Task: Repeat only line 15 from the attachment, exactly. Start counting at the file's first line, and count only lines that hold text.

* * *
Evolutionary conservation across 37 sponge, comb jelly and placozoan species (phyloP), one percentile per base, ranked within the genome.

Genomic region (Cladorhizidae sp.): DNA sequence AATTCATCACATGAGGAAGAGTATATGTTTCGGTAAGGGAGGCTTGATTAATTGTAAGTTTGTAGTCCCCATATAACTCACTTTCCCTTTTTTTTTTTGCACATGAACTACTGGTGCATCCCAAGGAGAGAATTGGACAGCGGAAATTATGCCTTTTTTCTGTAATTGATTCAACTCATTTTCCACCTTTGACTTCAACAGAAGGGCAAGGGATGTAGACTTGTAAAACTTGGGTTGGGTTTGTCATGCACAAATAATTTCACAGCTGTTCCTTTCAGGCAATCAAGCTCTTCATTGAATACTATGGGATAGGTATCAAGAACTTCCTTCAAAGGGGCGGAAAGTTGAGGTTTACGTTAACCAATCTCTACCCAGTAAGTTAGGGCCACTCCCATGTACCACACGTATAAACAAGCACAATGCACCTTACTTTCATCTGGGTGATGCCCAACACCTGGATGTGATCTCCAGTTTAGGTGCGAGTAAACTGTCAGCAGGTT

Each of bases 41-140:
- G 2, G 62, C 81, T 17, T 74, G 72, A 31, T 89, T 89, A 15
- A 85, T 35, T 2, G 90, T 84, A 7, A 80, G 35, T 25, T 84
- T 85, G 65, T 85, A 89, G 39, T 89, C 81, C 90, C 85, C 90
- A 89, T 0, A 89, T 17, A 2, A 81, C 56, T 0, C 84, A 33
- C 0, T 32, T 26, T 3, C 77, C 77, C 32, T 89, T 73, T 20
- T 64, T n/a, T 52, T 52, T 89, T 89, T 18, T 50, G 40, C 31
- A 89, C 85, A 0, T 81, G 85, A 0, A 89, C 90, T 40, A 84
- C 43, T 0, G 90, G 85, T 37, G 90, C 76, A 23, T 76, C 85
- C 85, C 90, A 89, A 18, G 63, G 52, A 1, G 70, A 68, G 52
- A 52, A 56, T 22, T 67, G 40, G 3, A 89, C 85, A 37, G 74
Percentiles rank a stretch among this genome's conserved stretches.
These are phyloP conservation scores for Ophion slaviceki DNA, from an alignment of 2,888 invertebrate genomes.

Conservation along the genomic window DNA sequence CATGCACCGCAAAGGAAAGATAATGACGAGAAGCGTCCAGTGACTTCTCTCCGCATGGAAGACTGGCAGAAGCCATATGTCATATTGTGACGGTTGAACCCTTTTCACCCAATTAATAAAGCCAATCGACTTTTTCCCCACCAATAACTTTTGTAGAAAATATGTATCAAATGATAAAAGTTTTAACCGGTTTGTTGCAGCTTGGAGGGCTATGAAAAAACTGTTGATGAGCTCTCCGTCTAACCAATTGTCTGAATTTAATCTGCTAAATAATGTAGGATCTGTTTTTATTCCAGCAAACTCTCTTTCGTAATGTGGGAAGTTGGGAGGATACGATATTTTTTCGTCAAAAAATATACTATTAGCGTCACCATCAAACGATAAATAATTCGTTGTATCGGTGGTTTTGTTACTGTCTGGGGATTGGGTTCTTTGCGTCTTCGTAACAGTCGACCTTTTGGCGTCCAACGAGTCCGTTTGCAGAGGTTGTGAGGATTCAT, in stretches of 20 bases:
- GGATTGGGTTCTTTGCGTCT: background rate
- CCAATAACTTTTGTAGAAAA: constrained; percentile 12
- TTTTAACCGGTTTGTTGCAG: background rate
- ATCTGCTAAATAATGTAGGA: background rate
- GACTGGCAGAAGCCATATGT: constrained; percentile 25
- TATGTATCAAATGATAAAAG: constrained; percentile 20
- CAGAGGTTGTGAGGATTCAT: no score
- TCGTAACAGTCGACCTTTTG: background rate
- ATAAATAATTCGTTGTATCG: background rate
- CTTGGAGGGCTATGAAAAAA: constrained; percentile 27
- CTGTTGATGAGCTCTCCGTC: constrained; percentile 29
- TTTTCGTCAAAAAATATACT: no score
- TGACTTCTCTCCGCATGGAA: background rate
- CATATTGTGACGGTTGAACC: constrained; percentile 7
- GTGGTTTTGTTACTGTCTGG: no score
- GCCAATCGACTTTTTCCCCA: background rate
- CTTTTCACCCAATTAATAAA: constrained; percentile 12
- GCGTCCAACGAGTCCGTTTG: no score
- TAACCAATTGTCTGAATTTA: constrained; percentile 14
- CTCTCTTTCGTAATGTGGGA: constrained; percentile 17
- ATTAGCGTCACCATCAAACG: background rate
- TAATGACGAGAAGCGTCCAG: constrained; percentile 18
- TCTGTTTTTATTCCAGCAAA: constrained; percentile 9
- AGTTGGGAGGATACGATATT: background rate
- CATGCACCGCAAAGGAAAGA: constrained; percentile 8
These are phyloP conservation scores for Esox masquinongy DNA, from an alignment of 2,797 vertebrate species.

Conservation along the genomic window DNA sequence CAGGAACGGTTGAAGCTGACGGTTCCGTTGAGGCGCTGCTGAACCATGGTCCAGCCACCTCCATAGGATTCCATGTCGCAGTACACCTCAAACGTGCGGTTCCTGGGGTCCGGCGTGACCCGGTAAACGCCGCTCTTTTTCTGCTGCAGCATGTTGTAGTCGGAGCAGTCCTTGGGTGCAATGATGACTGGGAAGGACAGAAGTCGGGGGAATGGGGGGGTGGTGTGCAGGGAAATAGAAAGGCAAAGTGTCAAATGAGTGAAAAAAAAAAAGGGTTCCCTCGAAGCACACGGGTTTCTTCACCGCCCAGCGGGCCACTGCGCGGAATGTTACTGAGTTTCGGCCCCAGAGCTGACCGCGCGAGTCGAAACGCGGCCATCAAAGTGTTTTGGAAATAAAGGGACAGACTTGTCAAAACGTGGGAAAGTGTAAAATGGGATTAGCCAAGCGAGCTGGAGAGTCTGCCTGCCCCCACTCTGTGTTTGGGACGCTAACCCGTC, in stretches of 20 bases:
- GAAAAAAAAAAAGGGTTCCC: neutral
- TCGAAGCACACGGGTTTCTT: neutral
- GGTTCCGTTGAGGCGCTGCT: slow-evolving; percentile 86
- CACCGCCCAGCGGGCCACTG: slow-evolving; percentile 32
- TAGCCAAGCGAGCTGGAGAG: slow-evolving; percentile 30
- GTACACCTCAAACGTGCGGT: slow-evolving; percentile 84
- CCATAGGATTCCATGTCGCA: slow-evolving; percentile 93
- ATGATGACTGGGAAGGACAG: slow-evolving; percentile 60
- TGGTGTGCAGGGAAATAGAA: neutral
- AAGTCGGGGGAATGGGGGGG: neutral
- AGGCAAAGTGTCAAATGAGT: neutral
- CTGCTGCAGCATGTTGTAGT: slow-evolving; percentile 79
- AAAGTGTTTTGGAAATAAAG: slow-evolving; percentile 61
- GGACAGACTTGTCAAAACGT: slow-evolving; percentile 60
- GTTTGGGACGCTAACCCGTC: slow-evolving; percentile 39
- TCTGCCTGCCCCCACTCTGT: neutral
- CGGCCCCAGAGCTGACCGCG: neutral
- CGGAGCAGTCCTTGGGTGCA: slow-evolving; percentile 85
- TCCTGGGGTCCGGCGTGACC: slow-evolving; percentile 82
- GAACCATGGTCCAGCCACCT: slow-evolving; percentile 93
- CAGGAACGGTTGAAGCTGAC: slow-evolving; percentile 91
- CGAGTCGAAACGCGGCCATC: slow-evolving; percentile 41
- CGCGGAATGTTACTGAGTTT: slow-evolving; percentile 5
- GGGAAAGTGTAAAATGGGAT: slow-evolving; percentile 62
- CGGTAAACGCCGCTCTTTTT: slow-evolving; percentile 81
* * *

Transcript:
These are phyloP conservation scores for Ophion slaviceki DNA, from an alignment of 2,888 invertebrate genomes.